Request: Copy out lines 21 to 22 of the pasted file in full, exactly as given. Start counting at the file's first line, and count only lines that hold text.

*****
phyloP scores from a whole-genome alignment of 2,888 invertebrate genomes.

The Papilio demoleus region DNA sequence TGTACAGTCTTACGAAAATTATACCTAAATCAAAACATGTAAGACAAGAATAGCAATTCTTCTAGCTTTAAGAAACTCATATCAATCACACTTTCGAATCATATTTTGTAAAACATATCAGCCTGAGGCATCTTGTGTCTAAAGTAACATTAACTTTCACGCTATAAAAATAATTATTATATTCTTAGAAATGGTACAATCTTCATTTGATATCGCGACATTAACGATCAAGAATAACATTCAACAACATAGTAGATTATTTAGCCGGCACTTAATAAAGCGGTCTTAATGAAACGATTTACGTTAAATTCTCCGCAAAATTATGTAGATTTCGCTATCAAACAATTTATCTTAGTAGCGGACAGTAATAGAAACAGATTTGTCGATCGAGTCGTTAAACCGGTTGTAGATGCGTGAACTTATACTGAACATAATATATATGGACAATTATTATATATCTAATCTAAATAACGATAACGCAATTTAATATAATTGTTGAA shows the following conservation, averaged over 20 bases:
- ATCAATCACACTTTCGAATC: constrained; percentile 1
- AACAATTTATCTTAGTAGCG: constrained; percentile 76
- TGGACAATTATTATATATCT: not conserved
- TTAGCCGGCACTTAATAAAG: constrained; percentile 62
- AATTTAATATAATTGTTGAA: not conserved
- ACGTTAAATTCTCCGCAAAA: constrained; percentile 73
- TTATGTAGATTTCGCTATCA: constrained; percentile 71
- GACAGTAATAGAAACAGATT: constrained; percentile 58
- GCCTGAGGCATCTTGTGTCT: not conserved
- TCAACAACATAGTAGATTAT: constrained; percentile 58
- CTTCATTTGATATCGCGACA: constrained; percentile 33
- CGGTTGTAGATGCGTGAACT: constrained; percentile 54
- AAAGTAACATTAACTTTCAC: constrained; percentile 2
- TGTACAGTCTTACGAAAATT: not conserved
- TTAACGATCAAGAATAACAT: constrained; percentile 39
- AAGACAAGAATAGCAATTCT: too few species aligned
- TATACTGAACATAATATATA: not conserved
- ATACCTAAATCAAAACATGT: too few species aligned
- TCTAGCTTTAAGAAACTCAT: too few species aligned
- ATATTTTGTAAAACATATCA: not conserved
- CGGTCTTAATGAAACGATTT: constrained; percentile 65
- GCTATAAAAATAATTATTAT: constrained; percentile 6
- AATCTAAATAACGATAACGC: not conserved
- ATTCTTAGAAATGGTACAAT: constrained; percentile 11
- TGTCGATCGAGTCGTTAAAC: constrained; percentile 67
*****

- TCTAGCTTTAAGAAACTCAT: too few species aligned
- ATATTTTGTAAAACATATCA: not conserved